WAM, Pakistan - Pakistani rescuers pulled 160 bodies from the rubble of hundreds of mud-walled homes flattened by a powerful earthquake in the southwestern province of Baluchistan on Wednesday, government officials said.
The U.S. Geological Survey (USGS) said a 6.4 magnitude quake hit 60 km (40 miles) northeast of the provincial capital, Quetta.
Pakistan's Meteorological Department put the magnitude at 6.5 and said the quake, at the shallow depth of about 10 km (six miles), struck at 5.10 a.m. (2310 GMT on Tuesday).
Many people were believed to be buried under rubble and about 20 aftershocks rattled the nerves of survivors.
"The village has been flattened. You can't see a house still standing. There's destruction everywhere," said Abdul Rahim Ziyawal, a rescue worker in Wam, one of the worst-hit villages where authorities were using excavators to dig mass graves.
Pakistan is no stranger to natural disasters. In October 2005, about 73,000 people were killed when a 7.6 magnitude quake hit northern mountains. Last year, the worst floods on record in Baluchistan killed hundreds.
The epicenter of Wednesday's quake was in Ziarat district, a scenic valley and one of the main tourist spots in Baluchistan.
The chief administrator of Ziarat district, which has a population of about 50,000, said 160 bodies had been recovered.
The quake injured scores of people and triggered landslides that destroyed about 1,500 houses and blocked roads. Rescuers were still trying to reach some remote places in mountains above the Ziarat valley, where many people were believed to be buried.
A 6.2 magnitude aftershock struck at 5.32 p.m. (1132 GMT) but there were no immediate reports of more damage or casualties, the USGS said.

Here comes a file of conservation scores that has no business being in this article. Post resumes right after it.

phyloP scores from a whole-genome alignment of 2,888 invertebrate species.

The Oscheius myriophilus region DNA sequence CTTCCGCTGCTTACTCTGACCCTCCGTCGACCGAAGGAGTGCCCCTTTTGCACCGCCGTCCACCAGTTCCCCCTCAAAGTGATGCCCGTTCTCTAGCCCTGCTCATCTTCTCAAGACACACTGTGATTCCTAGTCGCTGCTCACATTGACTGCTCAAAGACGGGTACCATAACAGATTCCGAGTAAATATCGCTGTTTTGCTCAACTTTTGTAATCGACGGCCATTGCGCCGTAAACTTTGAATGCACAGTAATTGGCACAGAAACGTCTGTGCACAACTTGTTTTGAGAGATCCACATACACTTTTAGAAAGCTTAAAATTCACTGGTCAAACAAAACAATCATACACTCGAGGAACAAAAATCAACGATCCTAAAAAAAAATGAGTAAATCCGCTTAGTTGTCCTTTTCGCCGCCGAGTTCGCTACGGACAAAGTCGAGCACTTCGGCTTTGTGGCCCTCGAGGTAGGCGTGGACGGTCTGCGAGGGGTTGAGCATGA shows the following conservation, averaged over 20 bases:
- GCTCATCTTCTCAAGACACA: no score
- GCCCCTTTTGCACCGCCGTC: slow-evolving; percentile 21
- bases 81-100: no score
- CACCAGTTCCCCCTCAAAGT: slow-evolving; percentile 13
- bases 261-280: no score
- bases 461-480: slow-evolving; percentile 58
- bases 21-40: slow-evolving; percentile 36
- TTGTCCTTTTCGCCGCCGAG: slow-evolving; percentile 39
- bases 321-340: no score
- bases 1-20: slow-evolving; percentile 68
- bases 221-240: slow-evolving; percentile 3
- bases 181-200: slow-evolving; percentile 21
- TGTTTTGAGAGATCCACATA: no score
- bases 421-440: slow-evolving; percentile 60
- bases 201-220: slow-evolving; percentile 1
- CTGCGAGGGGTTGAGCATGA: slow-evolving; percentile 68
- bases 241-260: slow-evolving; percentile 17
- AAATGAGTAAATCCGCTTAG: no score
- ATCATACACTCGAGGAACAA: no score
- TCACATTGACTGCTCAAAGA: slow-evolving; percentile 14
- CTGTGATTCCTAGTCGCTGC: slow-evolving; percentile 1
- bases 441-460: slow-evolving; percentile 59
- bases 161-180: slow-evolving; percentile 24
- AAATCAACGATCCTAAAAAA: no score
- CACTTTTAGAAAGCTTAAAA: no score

Another senior official in Ziarat, Sohail-ur-Rehman, said authorities were scrambling to help about 12,000 homeless people.
The army had sent helicopters and a medical team and paramilitary troops had joined the search for survivors, the military said.
The International Committee of the Red Cross (ICRC) sent two teams to the area. "Aftershocks have continued which we think will force the population to stay outside, and the weather is cold," said ICRC spokeswoman Carla Haddad.
Five people had been killed in neighboring Pishin district, to the north of Quetta, district government officials said.
In Wam, villager Mohammad Aleem said his two brothers and a sister-in-law had been killed and he was looking for other relatives.
"I don't know who's survived and who's died. I'm still searching," said Aleem as he clawed through rubble with his bare hands.
The head of a national disaster management team, Farooq Ahmed Khan, said about 300 rescue workers had reached Ziarat. Tents, blankets and clothing were being flown in. Khan said 296 people had been injured.
The Meteorological Department said two tremors had struck before dawn, with the second, bigger one coming about 35 minutes after the first.
"There were two jolts. The first was mild but I made my family get out and then the roof of my house caved in with the strong one," said Khadija, a 50-year-old woman in Wam, still quivering with shock.
In 1935, about 30,000 people were killed and Quetta was largely destroyed by a severe earthquake.
Large parts of south Asia are seismically active because a tectonic plate, known as the Indian plate, is pushing north into the Eurasian plate.
Baluchistan is Pakistan's largest province but its most thinly populated. It has the country's biggest reserves of natural gas but there were no reports of damage to gas facilities.